Well, Conceivably we could, at some time in the future, petition to rejoin; but if we did do that, it would be on quite different terms from those that we’re on at present. For one thing, we’d have to join the Euro, as all accession states do. For another, we wouldn’t get the rebate that we currently get. Loath her or despise her, Thatcher did renegotiate our country’s position into a more advantageous one. We won’t need that if we’re out, of course, but we won’t get it back if we ever have to crawl back. ↩︎
And the EU is democratic, despite all the lies of the Leave campaign. ↩︎
Not that onerous, and if they are they’re mostly for good reasons. ↩︎
And shouldn’t the opposite of “Leave” be “Stay,” anyway? ↩︎
Perhaps the kind of person who would vote against having an elected mayor in their city, though it’s not exactly comparable. I voted in favour of having a London Mayor, but then against having an elected mayor in Hackney; it just seemed like a layer to far – though in the end it’s just a slightly-higher-profile Leader of the Council. But I can see how some people might not want what could be seen as an extra layer of administration. ↩︎
That post is actually about floating voters; not quite the same thing, but not unrelated. ↩︎
Weirdly, when I searched Amazon for Hugh MacDiarmid’s A Drunk Man Looks at the Thistle, the second hit was My Scotland, Our Britain: A Future Worth Sharing, by Gordon Brown. ↩︎
That link is showing “Service unavailable” at the time of writing. But then, it’s the Evening Standard: I wish it was permanently unavailable. ↩︎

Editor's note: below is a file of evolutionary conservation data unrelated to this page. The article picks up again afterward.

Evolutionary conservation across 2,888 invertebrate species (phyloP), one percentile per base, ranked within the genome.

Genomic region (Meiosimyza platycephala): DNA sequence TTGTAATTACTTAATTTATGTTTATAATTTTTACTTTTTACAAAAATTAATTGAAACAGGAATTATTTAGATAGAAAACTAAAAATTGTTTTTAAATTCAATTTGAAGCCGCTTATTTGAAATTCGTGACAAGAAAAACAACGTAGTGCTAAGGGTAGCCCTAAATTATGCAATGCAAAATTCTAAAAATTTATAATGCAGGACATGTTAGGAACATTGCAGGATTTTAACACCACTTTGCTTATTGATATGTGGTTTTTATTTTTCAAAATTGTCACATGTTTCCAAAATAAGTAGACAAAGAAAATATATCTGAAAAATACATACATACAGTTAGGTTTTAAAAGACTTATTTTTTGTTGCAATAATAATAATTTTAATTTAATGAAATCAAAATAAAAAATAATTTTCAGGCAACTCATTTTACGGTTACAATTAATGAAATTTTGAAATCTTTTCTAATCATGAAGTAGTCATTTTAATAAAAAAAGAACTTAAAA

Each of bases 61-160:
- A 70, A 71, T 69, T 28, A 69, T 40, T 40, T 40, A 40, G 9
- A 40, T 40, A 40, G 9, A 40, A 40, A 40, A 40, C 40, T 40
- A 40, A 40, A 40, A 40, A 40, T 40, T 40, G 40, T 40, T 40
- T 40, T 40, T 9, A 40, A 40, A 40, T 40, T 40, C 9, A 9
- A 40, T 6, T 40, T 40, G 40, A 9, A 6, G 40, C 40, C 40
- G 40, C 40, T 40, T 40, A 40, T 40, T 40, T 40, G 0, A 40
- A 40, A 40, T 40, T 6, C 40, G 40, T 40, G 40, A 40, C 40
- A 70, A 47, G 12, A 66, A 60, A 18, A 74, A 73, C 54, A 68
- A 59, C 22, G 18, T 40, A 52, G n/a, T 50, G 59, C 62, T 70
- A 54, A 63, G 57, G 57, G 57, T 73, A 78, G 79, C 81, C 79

The Reinvigorated Programmer has some good thoughts, including blaming Star Wars:
Folks: turn on your targeting computers. Use the facts.
A few more thoughts to follow on from last night's post:
Turnout is crucial. If the majority is narrow, and especially if the turnout is low, the losing side will have a very hard time accepting the result.
For example, imagine if the vote goes 55% for Leave, and the turnout is only 60%. That means that only 33% of the electorate has said they want to leave. 27% would have expressly said they don’t want to leave, and 40% abstained.
But abstention can – and in my view should – be considered as being happy with the status quo. Yes, you can argue that it means that the abstainers are happy to go with the will of the majority of voters, but for such a major change – effectively a constitutional change – I don’t think that’s a safe assumption
So there ought to have been a requirement for a minimum turnout, and/or a majority of the electorate. In fact, for something this major, I’m inclined to think that a mandate to leave should require something like a two-thirds majority – of the electorate, not just of the turnout.
Something like that was the case in the original Scottish independence referendum – approval had to be by 40% of the electorate, not just a simple majority – though not in he 2014 one. I have criticised that fact in the past, but thinking about it now it seems right.
Of course, this referendum will not be binding on parliament. If it goes to Leave, it’s possible that a majority of MPs could vote against the legislation that would have to be enacted to start the actual departure. That would have interesting results.